FEATURE | 10 Years of Marco Verratti: PSG Legend – If you don’t love Verratti, you don’t love football

In modern football, it’s rare for players to stay at one club for a decade. It’s rare for a player to see out their contract. Occasionally, however, a player stays long enough to endear himself to a club’s fans and reach the status of a legend. At PSG, Marco Verratti is that player.

It’s not too long ago that Verratti celebrated his tenth anniversary as a PSG, having joined as a 19-year-old from Serie B side Pescara after achieving promotion to Serie A with his local club. Verratti’s talent has always been clear. Likened to Andrea Pirlo, the now-29-year-old was asked to join the youth academies of Atalanta and Inter, while Milan offered Pescara €300,000 for his services, only for Juventus fan Verratti to turn them down. Alongside fellow future internationals Ciro Immobile and Lorenzo Insigne, under the tutelage of Zdenek Zeman, Verratti and Pescara blew Serie B away. So good were his performances, that Verratti was nicknamed Guefetto or the Little Owl, mainly due to his large eyes but also because he was so busy on the ball, it looked like his head could swivel 360 degrees.

The plan in Italy for Verratti was simple. He’d join Juventus, play understudy to Pirlo and go on to lead the national team in a similar fashion. However, PSG sporting director Leonardo loved shopping in Italy and had other ideas. Zlatan Ibrahimović, Thiago Silva, Ezequiel Lavezzi and Edison Cavani all arrived in Paris from Serie A whilst Leonardo was in charge and the Brazilian wasn’t about to let Verratti get away. Juventus knew that, despite their deep pockets within Italian football, they weren’t prepared to outbid PSG for Verratti and opted for Paul Pogba from Manchester United instead.

Verratti wasn’t a superstar like the others, he hadn’t even played in Serie A, leading L’Équipe to ask: “And who are you, Marco Verratti?” Few in France had much of a clue who this Serie B starlet was. Zlatan Ibrahimović vouched for his talent, but he had to win the fans over. His second league appearance at the Parc des Prince against Toulouse saw him assist Javier Pastore and play a key role the other goal for a 2-0 win. He was substituted with seven minutes left to a standing ovation. After just two games, the PSG faithful were Verratti converts. Managed by the coach who was a key influence on Pirlo, Carlo Ancelotti, settling in for Verratti was easier than it was for most. Ancelotti knew how to harness his talent and a lot of the squad already spoke Italian.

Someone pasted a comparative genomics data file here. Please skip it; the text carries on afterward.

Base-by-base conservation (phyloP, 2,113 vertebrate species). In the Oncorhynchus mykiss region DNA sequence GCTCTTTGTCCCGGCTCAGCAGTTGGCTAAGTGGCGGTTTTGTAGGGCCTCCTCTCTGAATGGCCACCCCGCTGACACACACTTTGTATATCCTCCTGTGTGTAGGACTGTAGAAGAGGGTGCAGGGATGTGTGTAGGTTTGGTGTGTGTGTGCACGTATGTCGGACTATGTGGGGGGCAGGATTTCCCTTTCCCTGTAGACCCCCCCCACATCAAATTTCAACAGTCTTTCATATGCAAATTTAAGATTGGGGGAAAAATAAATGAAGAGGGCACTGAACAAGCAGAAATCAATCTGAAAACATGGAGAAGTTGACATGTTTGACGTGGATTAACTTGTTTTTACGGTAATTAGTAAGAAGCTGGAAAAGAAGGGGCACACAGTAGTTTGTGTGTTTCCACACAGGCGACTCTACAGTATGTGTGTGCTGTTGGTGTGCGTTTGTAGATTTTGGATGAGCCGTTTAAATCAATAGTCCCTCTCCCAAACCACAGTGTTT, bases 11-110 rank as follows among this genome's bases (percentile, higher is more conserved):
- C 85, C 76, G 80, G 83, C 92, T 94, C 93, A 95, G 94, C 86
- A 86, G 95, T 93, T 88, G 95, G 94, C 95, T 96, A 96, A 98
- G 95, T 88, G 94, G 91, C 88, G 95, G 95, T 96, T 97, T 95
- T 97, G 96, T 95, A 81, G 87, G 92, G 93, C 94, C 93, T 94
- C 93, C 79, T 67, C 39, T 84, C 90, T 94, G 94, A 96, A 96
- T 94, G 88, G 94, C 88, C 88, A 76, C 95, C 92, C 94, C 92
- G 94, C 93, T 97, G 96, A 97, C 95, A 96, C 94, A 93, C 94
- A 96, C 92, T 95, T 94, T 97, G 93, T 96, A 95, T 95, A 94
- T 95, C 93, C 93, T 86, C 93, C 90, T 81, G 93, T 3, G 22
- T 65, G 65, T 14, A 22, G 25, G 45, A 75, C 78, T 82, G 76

Ancelotti wanted to take Verratti to Real Madrid while new coach Laurent Blanc’s interest in Yohan Cabaye gave the impression that he wasn’t pleased with Verratti’s risk-taking or his now-infamous yellow card collection, but PSG kept Verratti. He was perfect in midfield alongside Thiago Motta and Blaise Matuidi, one of the most balanced in Europe at that time and perhaps Paris’ best midfield trio of the QSI era, and Verratti kept improving. PSG weren’t the same without the Little Owl. Take the 2015 Champions League quarter-final against Barcelona. Verratti was suspended and PSG lined up with Matuidi, Adrien Rabiot and Cabaye in midfield up against Sergio Busquets, Ivan Rakitić and Andres Iniesta. Barcelona ran the midfield and won 3-1.

Frustrating losses of possession in key areas were slowly being eradicated, replaced by a skill which he has now mastered – luring opponents in to press him, only to either skip past them or play a pass that no one else saw. With the original trio of Matuidi, Verratti and Motta now broken up, Verratti is the senior player in the middle for PSG and the perfect modern midfielder in 2022 – when he stays fit and isn’t suspended. If you need someone to drop deep and start moves, Marco can do it. If you need someone to sit and break up attacks, Marco can do it. Someone to play killer through balls? Marco can do it.

Over the last decade, there’s a case to be made for Verratti being one of the best midfielders in the world. He’s lacking the Champions League trophies of Toni Kroos, Luka Modrić, Xavi Hernandez and Iniesta but he’s not far behind in terms of ability and has been held back by an atrocious injury record. Either way, Verratti is adored by fans and admired by those who truly understand the game. Pep Guardiola once said he was “in love” with Verratti and if you don’t love Marco Verratti, there’s a high chance you don’t love football.

Tom Scholes

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